Readiness for leaving EASA – airworthiness

In September 2020, the CAA published guidance on ‘readiness for Brexit’.

The CAA guidance includes;

all current technical requirements will be retained in UK domestic regulation;

all type certificates and certificates of release to service for aeronautical products and parts issued on or before 31 December remain valid;

all other certificates, approvals and licences issued in accordance with EASA requirements that are in effect on 31 December will remain valid under UK law for two years unless they expire sooner;

the UK’s existing safety arrangements with countries beyond the EU will continue;

new CAA systems for approving aircraft parts will come into effect

EASA sailplanes, powered sailplanes including TMGs, and aeroplanes – Airworthiness Review Certificate (ARC) and maintenance

BGA airworthiness approvals are unaffected other than in due course ‘UK’ will replace ‘EASA’ in the title. In due course we will seamlessly adopt ICAO compliant UK ARCs under the retained rules. Owners will eventually see a slightly redesigned ARC document. The airworthiness and maintenance processes continue unchanged.

Buying and Selling

There is an impact on the permanent movement of aircraft in and out of the UK. Subject to any last minute changes which could occur under the Governments ongoing negotiations with the EU, aircraft including sailplanes sold to buyers from the UK to an EU country that have an ARC issued after 1 Jan 21, and aircraft imported into the UK from an EU country that have an ARC issued after 1 Jan 21, will from 1 Jan 21 be subject to an export C of A issued by the State that issued the ARC. The BGA will update its published guidance on buying and selling including details of export C of A as soon as there is a final UK Government position.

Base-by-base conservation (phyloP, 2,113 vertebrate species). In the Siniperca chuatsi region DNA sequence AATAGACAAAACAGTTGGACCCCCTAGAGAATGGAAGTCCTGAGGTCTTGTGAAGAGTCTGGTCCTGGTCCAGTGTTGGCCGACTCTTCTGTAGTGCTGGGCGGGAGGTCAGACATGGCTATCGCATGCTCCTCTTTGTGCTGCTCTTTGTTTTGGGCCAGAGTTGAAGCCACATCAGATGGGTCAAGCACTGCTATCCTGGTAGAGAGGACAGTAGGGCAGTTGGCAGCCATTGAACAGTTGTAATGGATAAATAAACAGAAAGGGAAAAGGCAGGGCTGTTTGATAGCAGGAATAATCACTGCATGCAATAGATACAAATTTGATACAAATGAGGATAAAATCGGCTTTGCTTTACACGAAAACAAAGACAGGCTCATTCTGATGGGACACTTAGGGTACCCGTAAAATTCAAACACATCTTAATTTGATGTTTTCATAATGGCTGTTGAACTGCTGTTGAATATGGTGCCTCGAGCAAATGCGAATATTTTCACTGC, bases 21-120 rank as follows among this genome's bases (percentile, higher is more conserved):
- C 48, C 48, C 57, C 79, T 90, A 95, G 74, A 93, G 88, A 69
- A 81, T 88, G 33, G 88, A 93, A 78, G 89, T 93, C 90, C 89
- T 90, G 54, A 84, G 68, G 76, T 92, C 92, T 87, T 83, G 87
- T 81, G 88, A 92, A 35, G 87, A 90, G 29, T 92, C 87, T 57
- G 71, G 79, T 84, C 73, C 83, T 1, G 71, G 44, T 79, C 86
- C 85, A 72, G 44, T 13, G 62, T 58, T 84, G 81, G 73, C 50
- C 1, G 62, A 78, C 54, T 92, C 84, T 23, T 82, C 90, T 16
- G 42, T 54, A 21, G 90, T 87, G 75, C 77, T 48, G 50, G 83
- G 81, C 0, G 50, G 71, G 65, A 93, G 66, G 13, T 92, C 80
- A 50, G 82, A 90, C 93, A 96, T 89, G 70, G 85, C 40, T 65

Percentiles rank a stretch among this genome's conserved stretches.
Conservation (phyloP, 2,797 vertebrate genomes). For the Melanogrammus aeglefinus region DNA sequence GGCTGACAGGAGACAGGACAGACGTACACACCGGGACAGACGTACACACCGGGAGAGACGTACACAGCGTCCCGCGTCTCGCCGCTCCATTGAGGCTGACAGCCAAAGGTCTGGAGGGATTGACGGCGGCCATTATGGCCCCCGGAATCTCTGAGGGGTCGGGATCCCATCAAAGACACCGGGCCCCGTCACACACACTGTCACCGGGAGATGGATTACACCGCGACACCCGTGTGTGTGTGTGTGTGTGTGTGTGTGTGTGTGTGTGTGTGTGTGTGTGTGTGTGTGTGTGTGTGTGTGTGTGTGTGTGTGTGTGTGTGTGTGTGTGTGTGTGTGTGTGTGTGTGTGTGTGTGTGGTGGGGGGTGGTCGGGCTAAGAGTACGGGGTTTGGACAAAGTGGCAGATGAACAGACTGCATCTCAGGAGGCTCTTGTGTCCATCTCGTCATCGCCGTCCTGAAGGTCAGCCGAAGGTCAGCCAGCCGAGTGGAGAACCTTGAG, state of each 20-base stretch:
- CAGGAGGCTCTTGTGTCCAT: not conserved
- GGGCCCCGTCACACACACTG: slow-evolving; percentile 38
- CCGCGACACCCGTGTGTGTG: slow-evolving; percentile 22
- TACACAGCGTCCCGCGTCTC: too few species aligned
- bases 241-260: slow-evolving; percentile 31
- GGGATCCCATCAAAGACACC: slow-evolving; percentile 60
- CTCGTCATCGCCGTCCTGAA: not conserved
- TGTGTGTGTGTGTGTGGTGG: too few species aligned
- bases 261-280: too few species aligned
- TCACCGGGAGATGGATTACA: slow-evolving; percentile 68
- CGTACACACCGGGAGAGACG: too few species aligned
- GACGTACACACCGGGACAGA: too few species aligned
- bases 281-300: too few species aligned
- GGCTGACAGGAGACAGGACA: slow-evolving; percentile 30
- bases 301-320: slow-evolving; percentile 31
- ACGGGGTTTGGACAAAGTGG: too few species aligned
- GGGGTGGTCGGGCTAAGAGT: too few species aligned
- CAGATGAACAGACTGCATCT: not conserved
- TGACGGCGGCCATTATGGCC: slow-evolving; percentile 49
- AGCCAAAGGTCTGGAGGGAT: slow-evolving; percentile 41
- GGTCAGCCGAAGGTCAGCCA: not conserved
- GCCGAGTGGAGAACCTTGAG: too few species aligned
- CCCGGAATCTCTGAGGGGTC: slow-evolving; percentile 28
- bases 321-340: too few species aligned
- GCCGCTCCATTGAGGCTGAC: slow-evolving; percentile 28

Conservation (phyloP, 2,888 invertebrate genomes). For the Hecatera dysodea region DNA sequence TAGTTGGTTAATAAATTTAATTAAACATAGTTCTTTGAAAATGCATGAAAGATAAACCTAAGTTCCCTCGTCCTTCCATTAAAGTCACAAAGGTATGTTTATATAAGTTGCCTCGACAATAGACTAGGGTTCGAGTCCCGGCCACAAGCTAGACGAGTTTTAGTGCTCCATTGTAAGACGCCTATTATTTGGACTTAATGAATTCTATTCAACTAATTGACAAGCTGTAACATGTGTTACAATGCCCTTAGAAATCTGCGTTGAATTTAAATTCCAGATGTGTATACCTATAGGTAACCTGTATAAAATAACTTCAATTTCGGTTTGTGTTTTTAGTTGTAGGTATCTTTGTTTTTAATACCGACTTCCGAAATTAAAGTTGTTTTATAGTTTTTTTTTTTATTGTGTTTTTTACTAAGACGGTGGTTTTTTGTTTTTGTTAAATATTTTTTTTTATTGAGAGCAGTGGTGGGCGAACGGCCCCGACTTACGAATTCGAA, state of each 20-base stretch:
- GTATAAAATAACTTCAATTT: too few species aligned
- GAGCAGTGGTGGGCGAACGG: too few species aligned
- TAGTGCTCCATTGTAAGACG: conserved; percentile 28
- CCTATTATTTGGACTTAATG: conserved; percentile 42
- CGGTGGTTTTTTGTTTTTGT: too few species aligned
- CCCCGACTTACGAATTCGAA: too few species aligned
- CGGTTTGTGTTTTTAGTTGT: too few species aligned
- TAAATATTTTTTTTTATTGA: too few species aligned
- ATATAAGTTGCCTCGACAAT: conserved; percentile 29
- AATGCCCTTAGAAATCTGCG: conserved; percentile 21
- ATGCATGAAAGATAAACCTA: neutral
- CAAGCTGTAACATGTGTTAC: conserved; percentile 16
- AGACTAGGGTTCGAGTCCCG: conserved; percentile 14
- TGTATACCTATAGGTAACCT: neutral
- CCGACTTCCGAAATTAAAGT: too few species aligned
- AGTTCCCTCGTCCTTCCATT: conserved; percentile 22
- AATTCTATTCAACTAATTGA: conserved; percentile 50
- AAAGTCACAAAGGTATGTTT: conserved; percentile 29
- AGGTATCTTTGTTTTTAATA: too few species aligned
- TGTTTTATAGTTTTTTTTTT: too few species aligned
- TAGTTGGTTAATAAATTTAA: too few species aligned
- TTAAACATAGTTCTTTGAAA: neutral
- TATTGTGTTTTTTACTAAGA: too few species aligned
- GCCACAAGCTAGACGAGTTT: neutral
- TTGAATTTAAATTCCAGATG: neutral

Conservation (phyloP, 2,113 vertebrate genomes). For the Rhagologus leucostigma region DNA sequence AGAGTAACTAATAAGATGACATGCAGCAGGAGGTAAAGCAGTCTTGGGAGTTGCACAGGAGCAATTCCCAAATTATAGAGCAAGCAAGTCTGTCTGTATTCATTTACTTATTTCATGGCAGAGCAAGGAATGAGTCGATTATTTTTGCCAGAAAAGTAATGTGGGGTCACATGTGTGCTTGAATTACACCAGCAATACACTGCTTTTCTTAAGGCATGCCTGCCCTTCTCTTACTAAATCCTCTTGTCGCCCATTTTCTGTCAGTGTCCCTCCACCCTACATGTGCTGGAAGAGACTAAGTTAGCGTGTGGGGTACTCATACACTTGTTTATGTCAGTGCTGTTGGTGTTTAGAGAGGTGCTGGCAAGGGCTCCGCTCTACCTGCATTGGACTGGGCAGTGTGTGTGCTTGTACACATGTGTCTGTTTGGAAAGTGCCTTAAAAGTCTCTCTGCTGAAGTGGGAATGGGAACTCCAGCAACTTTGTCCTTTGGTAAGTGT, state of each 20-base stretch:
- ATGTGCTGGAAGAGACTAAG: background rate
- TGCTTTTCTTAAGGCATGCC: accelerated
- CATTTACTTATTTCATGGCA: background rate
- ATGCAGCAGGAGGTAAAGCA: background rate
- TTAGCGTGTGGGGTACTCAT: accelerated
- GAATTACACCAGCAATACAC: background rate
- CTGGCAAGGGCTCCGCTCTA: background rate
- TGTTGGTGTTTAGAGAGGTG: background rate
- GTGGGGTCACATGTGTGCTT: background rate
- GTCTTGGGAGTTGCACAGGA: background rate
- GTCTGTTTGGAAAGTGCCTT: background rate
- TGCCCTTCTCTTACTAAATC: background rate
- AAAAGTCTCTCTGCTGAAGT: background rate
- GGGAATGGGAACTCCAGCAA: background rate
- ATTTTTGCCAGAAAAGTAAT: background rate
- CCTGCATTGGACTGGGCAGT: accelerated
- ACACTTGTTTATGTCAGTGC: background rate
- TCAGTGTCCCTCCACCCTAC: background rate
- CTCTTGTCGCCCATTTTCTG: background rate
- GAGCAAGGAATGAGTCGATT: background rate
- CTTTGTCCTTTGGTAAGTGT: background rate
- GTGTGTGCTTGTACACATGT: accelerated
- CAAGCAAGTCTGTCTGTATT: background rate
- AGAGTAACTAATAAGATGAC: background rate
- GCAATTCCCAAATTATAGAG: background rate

Non-EASA aircraft including non-EASA gliders

The existing airworthiness and maintenance processes continue unchanged.

EASA Sailplanes operating on a Permit to Fly

Manufacturers of new or updated sailplanes like to get their products to customers before completing what can be a lengthy final certification process. As a result, there are a number of sailplanes flying on an EASA Permit to Fly (PtF) issued under the manufacturers requirements pending certification. On expiry of any existing EASA PtF, these aircraft will need to be registered in the UK and their EASA PtF renewed as a UK Permit to Fly. CAA has advised that it will issue guidance soon.

Recognition of UK issued ARCs within the EU

Subject to any last minute changes which could occur under the Governments ongoing negotiations with the EU, from 1 Jan 21, aircraft that hold a UK issued ARC that are visiting the EU may need airworthiness validation by the authority in the country in which the aircraft is flying. As soon as the situation is clear, guidance will be provided.